Alluding to the act of Horace, as a young man, in joining the republican army of Brutus, in which he received the rank of military tribune, the Quarterly Reviewer of Tate's Horatius Restitutus observes, that it would have been matter for surprise if the whole Roman youth, breathing the air of Aristides, and Pericles, and Demosthenes-imbibing the sentiments of liberty from all which was the object of their study at this ardent and generous period of life-had not thrown themselves at once into the ranks of Brutus, and rallied round what they could not but consider the endangered freedom of Rome. "No German university, not

*George Long, Characters from Plutarch.

Merivale, Romans under the Empire, I. 382.
Beattie, The Triumph of Melancholy.

† Cic. ad Att. v. 21, vi. 1.

Elsewhere Coleridge says, "Brutus was a republican, but he perished in. consequence of having killed the Jacobin, Cæsar."-Essays on his Own Times, vol. ii. cf. pp. 507, 508, 547–

even the Polytechnic school at Paris, can have poured forth its enthu siastic boys with stronger excitement, or in so noble a cause, as that of Brutus ought to have appeared to the sons of Roman fathers:"*

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When Swift lands Gulliver at Glubbdubdrib, and causes the great men of antiquity to pass before him, in the governor's chamber,-without irony, for once, the travelled Lemuel thus characterises Rome's pink of patriots: "I was struck with a profound veneration at the sight of Brutus, and could easily discover the most consummate virtue, the greatest intrepidity and firmness of mind, the truest love of his country, and general benevolence for mankind, in every lineament of his countenance." Cæsar is made to advance alongside of Brutus, in this Laputa vision; and Mr. Gulliver notes with no small pleasure that "these two persons were in good intelligence with each other;" and Cæsar freely confesses to him, that the greatest action of his own life were not equal, by many degrees, to the glory of taking it away. With Brutus the same veracious traveller has the honour of a prolonged colloquy, and is told by him "that his ancestor Junius, with Socrates, Epaminondas, Cato the younger, Sir Thomas More, and himself, were perpetually together;" a sextumvirate, affirms the Dean of St. Patrick's, to which all the ages of the world cannot add a seventh.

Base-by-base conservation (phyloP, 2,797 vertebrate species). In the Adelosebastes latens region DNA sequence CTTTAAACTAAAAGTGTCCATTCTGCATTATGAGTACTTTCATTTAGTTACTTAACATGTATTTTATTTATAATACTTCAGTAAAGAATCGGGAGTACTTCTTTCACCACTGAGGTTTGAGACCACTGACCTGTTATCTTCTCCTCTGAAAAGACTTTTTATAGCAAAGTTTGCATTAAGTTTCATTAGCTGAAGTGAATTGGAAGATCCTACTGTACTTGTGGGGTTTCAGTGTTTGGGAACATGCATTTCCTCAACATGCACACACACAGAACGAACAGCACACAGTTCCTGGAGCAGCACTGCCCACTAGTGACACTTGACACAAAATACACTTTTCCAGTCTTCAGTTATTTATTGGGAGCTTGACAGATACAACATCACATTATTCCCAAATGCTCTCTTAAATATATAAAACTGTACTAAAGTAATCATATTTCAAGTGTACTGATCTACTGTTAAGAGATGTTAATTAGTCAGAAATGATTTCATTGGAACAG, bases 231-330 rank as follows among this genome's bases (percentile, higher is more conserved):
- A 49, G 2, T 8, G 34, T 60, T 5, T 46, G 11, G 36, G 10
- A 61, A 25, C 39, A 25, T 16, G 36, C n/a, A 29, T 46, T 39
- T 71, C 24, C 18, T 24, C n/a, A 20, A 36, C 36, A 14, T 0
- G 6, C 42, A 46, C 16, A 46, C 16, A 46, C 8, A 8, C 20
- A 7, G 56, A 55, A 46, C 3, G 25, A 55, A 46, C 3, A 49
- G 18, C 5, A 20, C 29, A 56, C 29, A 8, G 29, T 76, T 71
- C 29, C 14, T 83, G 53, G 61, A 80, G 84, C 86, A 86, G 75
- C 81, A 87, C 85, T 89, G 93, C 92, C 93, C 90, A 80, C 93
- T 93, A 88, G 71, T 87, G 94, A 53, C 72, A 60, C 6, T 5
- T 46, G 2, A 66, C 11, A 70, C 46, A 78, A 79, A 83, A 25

That is the approved style, Old Style, of appraising Brutus.

The constant Brutus, that being proof

Against all charms of benefit, did strike
So brave a blow into the monster's heart
That sought unkindly to captive his country,‡

as the Jonsonian Arruntius has it. So the poet of the Seasons:

And thou, unhappy Brutus, kind of heart,
Whose steady arm, by aweful virtue urged,
Lifted the Roman steel against thy friend.§

As again elsewhere honest James glances at "Philippi's field," where in dust

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The last of Romans, matchless Brutus! lay.||

The bard of Grongar Hill pictures for us: a

Desponding Brutus, dubious of the right,
In evil days, of faith, of public weal,
Solicitous and sad. T

And that classic old Whig, who wrote the Pleasures of Memory, refers in Rome itself to

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And so the chain of tradition drags on, or runs out, the length of its

† Gulliver's Travels, part. iii. ch. vii. § Thomson's Seasons, Winter. Dyer, The Ruins of Rome..

* Quarterly Review, vol. lxii. p. 298.
Ben Jonson, Sejanus, Act I. Sc. 1.
Liberty, part iii.
** Rogers, Italy.